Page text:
Wednesday, June 17, 2009

Who's allowed to be a mother?

I recently reread "Grass" by Sheri S. Tepper. It's set in the future, and the Earth is severely over populated - so much so that on Earth, nobody is allowed to have more than two children. If they have more than that, they have to emigrate to a colony planet. And any third child still on Earth is not allowed to reproduce. Marjorie, the protagonist, visits "Breedertown", where the supernumerary women and children live while waiting for transport to a colony. She helps a teenager, who is a third and therefore illegal child, get an illegal abortion. Marjorie explains that if the teenager had had her child, it would have been taken from her and sold to a colony world, and the teenager would have been picked up by the population police. Certainly she would not have been allowed to be a mother, either way.

Then I started thinking about international adoption. On the whole, I'm glad we gave that idea up. It's one thing to want to have a child, and to choose a child that already exists and needs a home, rather than to have treatments to try to bear one that my body isn't capable of on its own... but what about the mothers of those children? The ones who have to hide their pregnancy, the ones who have no way of supporting themselves and their child, the ones who already have too many children to feed but who will continue longing for and wondering about the one they gave up... and the ones who are dead, the ones who were raped and had no way of getting an abortion, the ones who have no choice at all, neither reproductive or otherwise... Is their life improved by our taking their children? If they did have a choice, would they choose to have their children sent away to the other side of the world? Then there are those who never wanted to give up their children, those who had their children stolen and sold to adoptive parents. There is trafficking in children just as there is in women, except in the case of children it's legalised and called international adoption.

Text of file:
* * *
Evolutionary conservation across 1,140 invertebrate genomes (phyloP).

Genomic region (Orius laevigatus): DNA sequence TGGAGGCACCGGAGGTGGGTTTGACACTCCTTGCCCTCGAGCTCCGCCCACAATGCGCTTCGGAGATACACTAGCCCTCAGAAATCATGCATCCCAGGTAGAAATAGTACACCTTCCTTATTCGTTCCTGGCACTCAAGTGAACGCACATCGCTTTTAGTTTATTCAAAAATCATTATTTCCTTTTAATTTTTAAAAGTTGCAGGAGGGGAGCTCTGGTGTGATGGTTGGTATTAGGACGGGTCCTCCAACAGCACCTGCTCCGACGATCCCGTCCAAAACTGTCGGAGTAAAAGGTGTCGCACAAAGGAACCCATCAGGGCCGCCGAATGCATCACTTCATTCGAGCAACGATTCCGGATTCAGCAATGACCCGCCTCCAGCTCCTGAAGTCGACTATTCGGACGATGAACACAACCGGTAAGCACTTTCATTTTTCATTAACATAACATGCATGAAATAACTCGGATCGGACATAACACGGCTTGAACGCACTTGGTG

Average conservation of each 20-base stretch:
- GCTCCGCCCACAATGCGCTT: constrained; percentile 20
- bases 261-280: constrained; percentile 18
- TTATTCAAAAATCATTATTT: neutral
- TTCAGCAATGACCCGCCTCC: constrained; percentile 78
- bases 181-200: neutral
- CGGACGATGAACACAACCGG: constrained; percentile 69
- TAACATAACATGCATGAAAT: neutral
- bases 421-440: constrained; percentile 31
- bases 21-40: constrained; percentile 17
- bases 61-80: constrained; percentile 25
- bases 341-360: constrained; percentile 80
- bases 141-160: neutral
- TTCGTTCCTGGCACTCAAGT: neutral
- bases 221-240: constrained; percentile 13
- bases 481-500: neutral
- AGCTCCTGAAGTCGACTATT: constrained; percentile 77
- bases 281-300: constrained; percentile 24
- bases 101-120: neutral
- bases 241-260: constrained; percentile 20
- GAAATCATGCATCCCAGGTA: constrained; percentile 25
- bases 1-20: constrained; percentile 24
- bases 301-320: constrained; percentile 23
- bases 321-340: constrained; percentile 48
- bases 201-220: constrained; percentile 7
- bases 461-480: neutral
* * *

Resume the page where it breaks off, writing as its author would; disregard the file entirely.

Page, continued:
This is not to say that international adoption is always wrong or bad. But merely looking at what areas the adoptive parents come from compared to the areas the children come from should tell us a lot about the economic and power structure of our world, as well as about how women and children are valued.

Tuesday, June 9, 2009

More on the "monitoring for freedom" guy

As I wrote on Sunday, I had a bit of a discussion with Makan Afshinnejad, press secretary for the Liberal frontrunner Marit Paulsen's, on election day. First a bit of background for those of you who aren't very well versed in Swedish politics:

During the past couple of years there have been two new laws which threaten our rights and privacy as citizens.

One of the laws is IPRED. That's the one that gives the film and record companies the right to request identifying information from ISPs without having to prove that the person has broken a law. That's information that our police can only get when they are investigating a crime that carries a prison sentence of 2 years - but the record companies can get it whenever they like.